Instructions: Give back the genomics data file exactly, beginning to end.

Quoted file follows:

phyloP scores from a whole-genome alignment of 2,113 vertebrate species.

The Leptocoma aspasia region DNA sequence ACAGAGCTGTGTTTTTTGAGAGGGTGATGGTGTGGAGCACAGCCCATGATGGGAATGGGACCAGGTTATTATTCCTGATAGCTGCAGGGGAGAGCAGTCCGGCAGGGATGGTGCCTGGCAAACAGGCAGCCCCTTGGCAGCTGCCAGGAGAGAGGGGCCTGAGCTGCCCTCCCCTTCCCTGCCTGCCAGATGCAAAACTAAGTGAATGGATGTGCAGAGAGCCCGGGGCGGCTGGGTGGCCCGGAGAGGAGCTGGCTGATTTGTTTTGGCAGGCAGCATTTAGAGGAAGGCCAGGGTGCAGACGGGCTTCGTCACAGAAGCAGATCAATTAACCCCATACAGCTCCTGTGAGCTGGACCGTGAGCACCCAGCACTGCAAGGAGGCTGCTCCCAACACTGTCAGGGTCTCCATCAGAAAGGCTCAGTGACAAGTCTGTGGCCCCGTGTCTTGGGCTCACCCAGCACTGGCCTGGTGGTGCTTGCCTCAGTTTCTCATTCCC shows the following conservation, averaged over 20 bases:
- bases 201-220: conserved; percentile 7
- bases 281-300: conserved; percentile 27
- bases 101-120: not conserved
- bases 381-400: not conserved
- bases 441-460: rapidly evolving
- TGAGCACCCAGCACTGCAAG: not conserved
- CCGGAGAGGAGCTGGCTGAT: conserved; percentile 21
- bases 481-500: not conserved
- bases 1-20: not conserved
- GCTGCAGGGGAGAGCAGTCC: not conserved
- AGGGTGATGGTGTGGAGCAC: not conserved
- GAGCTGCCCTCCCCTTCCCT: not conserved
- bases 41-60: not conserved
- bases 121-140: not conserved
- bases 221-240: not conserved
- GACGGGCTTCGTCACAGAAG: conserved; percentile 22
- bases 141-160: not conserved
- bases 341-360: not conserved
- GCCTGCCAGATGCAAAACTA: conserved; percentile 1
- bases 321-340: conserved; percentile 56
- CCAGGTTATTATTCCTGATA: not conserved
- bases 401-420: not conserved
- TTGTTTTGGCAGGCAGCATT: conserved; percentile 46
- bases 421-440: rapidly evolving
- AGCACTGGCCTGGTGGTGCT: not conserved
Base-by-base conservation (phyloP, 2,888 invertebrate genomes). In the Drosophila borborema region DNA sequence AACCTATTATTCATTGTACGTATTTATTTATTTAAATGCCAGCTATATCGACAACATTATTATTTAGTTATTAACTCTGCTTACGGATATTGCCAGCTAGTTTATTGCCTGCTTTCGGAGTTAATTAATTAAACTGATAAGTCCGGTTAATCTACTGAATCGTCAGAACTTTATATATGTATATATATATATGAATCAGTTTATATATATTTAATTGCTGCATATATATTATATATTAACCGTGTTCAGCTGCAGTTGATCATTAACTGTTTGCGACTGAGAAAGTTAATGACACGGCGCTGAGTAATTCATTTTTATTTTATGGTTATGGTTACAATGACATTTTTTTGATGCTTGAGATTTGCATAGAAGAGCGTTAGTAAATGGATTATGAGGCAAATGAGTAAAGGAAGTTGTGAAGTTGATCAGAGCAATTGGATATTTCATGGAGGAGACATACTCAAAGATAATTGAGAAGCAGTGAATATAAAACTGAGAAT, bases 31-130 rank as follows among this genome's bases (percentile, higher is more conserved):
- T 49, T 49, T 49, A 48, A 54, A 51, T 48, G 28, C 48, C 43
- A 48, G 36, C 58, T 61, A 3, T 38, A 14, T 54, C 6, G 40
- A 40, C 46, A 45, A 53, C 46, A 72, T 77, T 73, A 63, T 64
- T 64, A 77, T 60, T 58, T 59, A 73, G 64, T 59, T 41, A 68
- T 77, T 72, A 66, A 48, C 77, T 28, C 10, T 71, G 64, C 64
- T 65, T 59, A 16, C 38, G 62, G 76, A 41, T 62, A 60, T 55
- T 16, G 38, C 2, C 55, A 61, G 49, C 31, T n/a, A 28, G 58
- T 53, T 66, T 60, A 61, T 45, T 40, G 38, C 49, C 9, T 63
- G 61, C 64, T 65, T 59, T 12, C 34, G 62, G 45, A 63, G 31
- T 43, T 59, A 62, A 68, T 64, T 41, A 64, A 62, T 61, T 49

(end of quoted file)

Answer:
phyloP scores from a whole-genome alignment of 2,113 vertebrate species.

The Leptocoma aspasia region DNA sequence ACAGAGCTGTGTTTTTTGAGAGGGTGATGGTGTGGAGCACAGCCCATGATGGGAATGGGACCAGGTTATTATTCCTGATAGCTGCAGGGGAGAGCAGTCCGGCAGGGATGGTGCCTGGCAAACAGGCAGCCCCTTGGCAGCTGCCAGGAGAGAGGGGCCTGAGCTGCCCTCCCCTTCCCTGCCTGCCAGATGCAAAACTAAGTGAATGGATGTGCAGAGAGCCCGGGGCGGCTGGGTGGCCCGGAGAGGAGCTGGCTGATTTGTTTTGGCAGGCAGCATTTAGAGGAAGGCCAGGGTGCAGACGGGCTTCGTCACAGAAGCAGATCAATTAACCCCATACAGCTCCTGTGAGCTGGACCGTGAGCACCCAGCACTGCAAGGAGGCTGCTCCCAACACTGTCAGGGTCTCCATCAGAAAGGCTCAGTGACAAGTCTGTGGCCCCGTGTCTTGGGCTCACCCAGCACTGGCCTGGTGGTGCTTGCCTCAGTTTCTCATTCCC shows the following conservation, averaged over 20 bases:
- bases 201-220: conserved; percentile 7
- bases 281-300: conserved; percentile 27
- bases 101-120: not conserved
- bases 381-400: not conserved
- bases 441-460: rapidly evolving
- TGAGCACCCAGCACTGCAAG: not conserved
- CCGGAGAGGAGCTGGCTGAT: conserved; percentile 21
- bases 481-500: not conserved
- bases 1-20: not conserved
- GCTGCAGGGGAGAGCAGTCC: not conserved
- AGGGTGATGGTGTGGAGCAC: not conserved
- GAGCTGCCCTCCCCTTCCCT: not conserved
- bases 41-60: not conserved
- bases 121-140: not conserved
- bases 221-240: not conserved
- GACGGGCTTCGTCACAGAAG: conserved; percentile 22
- bases 141-160: not conserved
- bases 341-360: not conserved
- GCCTGCCAGATGCAAAACTA: conserved; percentile 1
- bases 321-340: conserved; percentile 56
- CCAGGTTATTATTCCTGATA: not conserved
- bases 401-420: not conserved
- TTGTTTTGGCAGGCAGCATT: conserved; percentile 46
- bases 421-440: rapidly evolving
- AGCACTGGCCTGGTGGTGCT: not conserved
Base-by-base conservation (phyloP, 2,888 invertebrate genomes). In the Drosophila borborema region DNA sequence AACCTATTATTCATTGTACGTATTTATTTATTTAAATGCCAGCTATATCGACAACATTATTATTTAGTTATTAACTCTGCTTACGGATATTGCCAGCTAGTTTATTGCCTGCTTTCGGAGTTAATTAATTAAACTGATAAGTCCGGTTAATCTACTGAATCGTCAGAACTTTATATATGTATATATATATATGAATCAGTTTATATATATTTAATTGCTGCATATATATTATATATTAACCGTGTTCAGCTGCAGTTGATCATTAACTGTTTGCGACTGAGAAAGTTAATGACACGGCGCTGAGTAATTCATTTTTATTTTATGGTTATGGTTACAATGACATTTTTTTGATGCTTGAGATTTGCATAGAAGAGCGTTAGTAAATGGATTATGAGGCAAATGAGTAAAGGAAGTTGTGAAGTTGATCAGAGCAATTGGATATTTCATGGAGGAGACATACTCAAAGATAATTGAGAAGCAGTGAATATAAAACTGAGAAT, bases 31-130 rank as follows among this genome's bases (percentile, higher is more conserved):
- T 49, T 49, T 49, A 48, A 54, A 51, T 48, G 28, C 48, C 43
- A 48, G 36, C 58, T 61, A 3, T 38, A 14, T 54, C 6, G 40
- A 40, C 46, A 45, A 53, C 46, A 72, T 77, T 73, A 63, T 64
- T 64, A 77, T 60, T 58, T 59, A 73, G 64, T 59, T 41, A 68
- T 77, T 72, A 66, A 48, C 77, T 28, C 10, T 71, G 64, C 64
- T 65, T 59, A 16, C 38, G 62, G 76, A 41, T 62, A 60, T 55
- T 16, G 38, C 2, C 55, A 61, G 49, C 31, T n/a, A 28, G 58
- T 53, T 66, T 60, A 61, T 45, T 40, G 38, C 49, C 9, T 63
- G 61, C 64, T 65, T 59, T 12, C 34, G 62, G 45, A 63, G 31
- T 43, T 59, A 62, A 68, T 64, T 41, A 64, A 62, T 61, T 49